To mainstream America, music, from Little Richard to disco in the 1970s and its club scene carrying over in the 1980s, brought black male diva worship and flamboyance to the masses, or at least urban aesthetes (let’s not forget Tutti Frutti was whitewashed). New York in the 1980s brought us the likes of RuPaul who genderfucked her way to the top in just a few years. Black queer writers (Audre Lorde) and filmmakers (Marlon Riggs) were producing groundbreaking art. Heightened visibility brought Paris is Burning, and we all know the 1990s, with the dominance of Ru, was as black queer as any other time.
But Ru is still here! The diva’s show, RuPaul’s Drag Race, is giving Logo is best ratings ever and has given the star, who turns 50 this year, a second (or third or fourth) revival.
So the pivotal question is “why now?” If there’s something special about this moment, there has to be a reason to explain it all.
It’s become a pat answer, but certainly the rise of new media — I know, I’m sorry for bringing it up! — has contributed to the heightened visibility of these narratives, at least for those, like myself, who are looking. The proliferation of blogs, vlogs, Facebooks, Twitters, websites, film festivals, cable channels, etc. has given performers an increasing number of venues for publicity and distribution.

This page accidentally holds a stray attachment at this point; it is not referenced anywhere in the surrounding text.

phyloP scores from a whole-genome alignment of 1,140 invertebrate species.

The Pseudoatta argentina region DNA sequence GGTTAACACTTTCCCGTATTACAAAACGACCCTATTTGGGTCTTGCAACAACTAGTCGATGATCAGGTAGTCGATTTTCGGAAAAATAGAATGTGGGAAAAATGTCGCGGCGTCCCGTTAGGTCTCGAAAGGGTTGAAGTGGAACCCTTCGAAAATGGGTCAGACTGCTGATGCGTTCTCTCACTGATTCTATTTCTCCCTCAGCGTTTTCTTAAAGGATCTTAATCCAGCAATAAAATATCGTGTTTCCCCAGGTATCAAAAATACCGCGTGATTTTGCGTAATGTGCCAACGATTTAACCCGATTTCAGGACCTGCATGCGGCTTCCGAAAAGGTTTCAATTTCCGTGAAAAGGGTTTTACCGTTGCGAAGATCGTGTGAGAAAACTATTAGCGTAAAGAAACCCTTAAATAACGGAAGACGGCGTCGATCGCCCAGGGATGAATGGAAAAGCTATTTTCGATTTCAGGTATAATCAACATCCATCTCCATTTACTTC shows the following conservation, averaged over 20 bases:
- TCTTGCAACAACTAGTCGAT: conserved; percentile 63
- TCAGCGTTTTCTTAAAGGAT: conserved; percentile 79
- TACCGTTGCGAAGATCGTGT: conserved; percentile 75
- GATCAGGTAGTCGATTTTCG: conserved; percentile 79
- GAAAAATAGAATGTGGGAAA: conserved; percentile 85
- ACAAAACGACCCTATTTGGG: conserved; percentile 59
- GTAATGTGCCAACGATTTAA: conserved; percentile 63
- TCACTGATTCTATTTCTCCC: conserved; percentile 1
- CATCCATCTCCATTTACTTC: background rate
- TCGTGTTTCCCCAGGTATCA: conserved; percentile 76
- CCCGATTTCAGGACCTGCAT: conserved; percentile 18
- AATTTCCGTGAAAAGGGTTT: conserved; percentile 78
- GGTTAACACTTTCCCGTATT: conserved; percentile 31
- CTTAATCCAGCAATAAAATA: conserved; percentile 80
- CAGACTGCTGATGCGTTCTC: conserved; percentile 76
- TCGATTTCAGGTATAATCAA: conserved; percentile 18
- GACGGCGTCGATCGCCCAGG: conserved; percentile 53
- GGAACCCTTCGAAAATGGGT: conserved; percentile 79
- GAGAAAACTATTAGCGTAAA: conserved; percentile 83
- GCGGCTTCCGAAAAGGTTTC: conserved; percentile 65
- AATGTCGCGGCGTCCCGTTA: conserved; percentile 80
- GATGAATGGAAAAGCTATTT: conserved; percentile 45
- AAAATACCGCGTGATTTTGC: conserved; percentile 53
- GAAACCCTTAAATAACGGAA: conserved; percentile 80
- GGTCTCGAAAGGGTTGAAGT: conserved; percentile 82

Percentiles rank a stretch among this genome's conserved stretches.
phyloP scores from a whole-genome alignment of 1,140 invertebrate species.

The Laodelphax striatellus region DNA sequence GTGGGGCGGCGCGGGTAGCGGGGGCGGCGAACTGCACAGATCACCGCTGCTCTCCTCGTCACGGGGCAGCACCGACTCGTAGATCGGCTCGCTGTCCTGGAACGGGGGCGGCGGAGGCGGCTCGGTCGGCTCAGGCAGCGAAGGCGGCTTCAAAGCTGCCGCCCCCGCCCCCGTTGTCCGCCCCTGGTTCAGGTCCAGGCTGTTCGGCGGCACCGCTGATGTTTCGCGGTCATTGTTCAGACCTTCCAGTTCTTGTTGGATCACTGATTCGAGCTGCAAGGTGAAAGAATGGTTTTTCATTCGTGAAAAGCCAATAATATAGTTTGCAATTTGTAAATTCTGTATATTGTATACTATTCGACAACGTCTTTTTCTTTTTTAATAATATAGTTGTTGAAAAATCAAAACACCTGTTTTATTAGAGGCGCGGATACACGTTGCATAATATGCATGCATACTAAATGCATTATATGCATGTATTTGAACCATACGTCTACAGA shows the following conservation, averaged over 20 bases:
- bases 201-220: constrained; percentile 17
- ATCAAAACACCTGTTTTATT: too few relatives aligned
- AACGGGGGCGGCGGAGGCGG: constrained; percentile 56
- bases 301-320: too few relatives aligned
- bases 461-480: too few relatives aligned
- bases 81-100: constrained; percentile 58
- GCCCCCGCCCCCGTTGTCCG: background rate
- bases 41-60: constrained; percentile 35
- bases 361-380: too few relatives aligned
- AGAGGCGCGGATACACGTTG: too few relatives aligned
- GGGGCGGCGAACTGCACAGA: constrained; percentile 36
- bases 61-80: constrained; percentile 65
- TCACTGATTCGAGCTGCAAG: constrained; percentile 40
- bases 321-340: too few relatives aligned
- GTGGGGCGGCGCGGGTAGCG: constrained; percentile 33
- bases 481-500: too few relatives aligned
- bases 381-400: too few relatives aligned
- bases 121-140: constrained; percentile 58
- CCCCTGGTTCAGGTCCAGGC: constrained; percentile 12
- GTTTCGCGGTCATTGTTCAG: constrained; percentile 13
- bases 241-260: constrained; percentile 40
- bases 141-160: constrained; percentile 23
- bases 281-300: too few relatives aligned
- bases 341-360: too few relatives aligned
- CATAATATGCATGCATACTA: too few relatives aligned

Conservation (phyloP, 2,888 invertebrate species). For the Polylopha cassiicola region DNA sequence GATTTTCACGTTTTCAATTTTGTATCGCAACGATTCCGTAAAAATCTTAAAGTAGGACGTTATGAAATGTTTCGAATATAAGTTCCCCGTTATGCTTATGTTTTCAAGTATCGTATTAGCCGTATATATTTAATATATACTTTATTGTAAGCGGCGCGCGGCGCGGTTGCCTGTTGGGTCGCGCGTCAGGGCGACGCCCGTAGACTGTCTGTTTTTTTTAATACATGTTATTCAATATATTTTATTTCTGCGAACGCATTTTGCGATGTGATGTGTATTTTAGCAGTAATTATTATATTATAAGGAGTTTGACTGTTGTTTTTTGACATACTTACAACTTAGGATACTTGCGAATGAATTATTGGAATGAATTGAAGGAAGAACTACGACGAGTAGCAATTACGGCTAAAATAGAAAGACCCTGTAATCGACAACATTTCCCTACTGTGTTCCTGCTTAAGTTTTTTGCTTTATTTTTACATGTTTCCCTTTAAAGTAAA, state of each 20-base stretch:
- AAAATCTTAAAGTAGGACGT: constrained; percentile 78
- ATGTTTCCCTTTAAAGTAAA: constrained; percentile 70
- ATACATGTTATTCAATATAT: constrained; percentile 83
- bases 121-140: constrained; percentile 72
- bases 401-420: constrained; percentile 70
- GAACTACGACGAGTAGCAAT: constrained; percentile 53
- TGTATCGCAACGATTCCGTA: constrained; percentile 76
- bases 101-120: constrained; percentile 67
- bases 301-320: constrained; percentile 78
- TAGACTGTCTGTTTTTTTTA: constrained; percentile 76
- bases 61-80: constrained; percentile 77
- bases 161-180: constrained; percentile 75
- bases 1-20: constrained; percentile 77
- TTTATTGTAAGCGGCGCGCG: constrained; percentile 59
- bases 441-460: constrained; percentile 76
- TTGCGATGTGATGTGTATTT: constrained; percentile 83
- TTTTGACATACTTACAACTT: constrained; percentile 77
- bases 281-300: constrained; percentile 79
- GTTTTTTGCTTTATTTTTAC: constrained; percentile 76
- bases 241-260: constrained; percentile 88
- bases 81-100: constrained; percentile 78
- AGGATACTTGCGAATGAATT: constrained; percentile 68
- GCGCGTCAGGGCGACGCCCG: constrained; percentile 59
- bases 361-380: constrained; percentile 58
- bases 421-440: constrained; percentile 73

Culturally speaking, I think it’s certainly possible the desire to consume in niches, a process beginning in earnest in the 1990s, has led people to marginal corners of cultural production, the same impulse driving TV watching to cable.
At the same time, I think a small group of people are now becoming dissatisfied with the relatively cookie-cutter predominately white gay representations we see on television and film (and even on television, we are somewhat far away from the mid-2000s of Noah’s Arc, Will & Grace, The L Word, and Queer as Folk). Black queer might just be fresh, especially in the the NY-LA epicenters.
WHAT DOES BLACK QUEERNESS LOOK LIKE TODAY
Is there anything that differentiates black queer performances today from those of yesteryear? I’m not an expert. However there are a few interesting cultural threads I see running through the examples I’ve been noticing.